Nephrologists have been challenged in recent years to attract young physicians to the specialty. Many attribute this difficulty to the field’s complexity, the younger generation’s focus on work–life balance, the vulnerability of the patients nephrologists serve, and limited exposure to the field during medical school and residency. Now that kidney disease has been thrust into the limelight by COVID-19, some observers are asking whether the specialty might be more attractive to young physicians in the future.
Such a change would be welcome. In 2019, only 62% of nephrology resident positions were filled during the annual match. That’s a slight increase from the lowest point in 2016 but a major drop from 94% a decade earlier.
“The fact that all slots are unfilled during the match clearly highlights the need for better recruitment,” said Stephen Sozio, MD, MHS, MEHP, associate professor at Johns Hopkins School of Medicine and associate director of the school’s nephrology fellowship program. “How can we care for patients that are critically ill from COVID-19 and other conditions without a stronger pipeline of nephrologists?”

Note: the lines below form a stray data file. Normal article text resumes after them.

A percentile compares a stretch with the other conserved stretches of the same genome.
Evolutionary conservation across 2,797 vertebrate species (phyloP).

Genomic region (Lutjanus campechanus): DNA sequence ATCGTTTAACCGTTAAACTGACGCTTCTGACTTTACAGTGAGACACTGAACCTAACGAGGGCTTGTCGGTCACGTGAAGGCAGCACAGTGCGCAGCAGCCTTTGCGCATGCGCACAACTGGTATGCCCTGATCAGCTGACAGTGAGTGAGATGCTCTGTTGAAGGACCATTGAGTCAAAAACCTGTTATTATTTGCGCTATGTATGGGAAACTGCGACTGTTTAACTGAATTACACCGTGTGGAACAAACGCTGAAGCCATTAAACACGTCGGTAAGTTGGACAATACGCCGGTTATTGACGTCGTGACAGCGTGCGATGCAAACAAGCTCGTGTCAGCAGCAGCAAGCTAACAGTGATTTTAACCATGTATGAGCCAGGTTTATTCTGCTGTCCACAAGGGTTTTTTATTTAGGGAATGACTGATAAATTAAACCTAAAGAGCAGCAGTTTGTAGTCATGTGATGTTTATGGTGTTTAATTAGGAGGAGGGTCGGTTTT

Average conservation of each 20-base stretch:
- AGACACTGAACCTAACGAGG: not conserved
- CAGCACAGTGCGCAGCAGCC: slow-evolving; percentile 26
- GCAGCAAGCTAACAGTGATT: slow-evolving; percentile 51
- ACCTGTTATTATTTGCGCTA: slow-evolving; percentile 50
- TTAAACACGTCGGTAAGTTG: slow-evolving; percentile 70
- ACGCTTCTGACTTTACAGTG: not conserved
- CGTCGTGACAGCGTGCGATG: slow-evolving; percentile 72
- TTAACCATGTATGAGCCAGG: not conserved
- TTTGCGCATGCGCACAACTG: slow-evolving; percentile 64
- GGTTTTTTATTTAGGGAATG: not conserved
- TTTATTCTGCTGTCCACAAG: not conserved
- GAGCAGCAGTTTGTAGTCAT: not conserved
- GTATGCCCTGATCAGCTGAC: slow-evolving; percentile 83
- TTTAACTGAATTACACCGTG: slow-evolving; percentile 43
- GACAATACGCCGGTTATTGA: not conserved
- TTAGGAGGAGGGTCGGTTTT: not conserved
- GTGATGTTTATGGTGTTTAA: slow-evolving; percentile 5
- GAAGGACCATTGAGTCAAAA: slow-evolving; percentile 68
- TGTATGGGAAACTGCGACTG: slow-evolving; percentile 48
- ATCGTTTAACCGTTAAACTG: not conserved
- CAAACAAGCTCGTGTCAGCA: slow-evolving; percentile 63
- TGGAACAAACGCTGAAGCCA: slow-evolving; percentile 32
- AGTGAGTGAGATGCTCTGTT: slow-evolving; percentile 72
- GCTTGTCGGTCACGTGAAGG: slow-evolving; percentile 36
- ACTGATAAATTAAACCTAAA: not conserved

This shortage is part of a larger trend in medicine generally. According to Michael Dill, director of workforce studies at the Association of American Medical Colleges, the growing physician shortage is largely a matter of demographics. As a significant portion of the population enters older adulthood, their need for medical care increases at the same time many physicians are aging out of the workforce.
“We cannot yet know what impact COVID-19 is going to have on physician retirement patterns,” Dill said. “Although the numbers are very small, some physicians are coming out of retirement to help out during the pandemic. At the same time, the burnout of caring for COVID-19 patients could result in more early retirements.” If it does, this could be problematic, with COVID-19 adding to the disease burden generally and, in some cases, increasing the need for physicians who can treat acute kidney injury.
The somewhat better news?
“The number of folks going into internal medicine and then subspecializing continues to run high,” Dill said, “but we’re still expecting future shortages because demand is growing even faster.”
“One of the things we’ve seen over the past several years is the emergence of subspecialization in nephrology,” Sozio said. “Critical care nephrology is one field that’s been blossoming, and we may see even more interest now with COVID-19.”
According to Sozio, nephrologists have proved invaluable in some hospitals hard hit during the pandemic. He has heard from colleagues who have been asked to spend more time in general internal medicine wards or intensive care units. “We see patients across the hospital, and we know how to care for patients with complex diseases,” he said. “That really does allow us to be flexible when it comes to internal medicine and critical care needs.”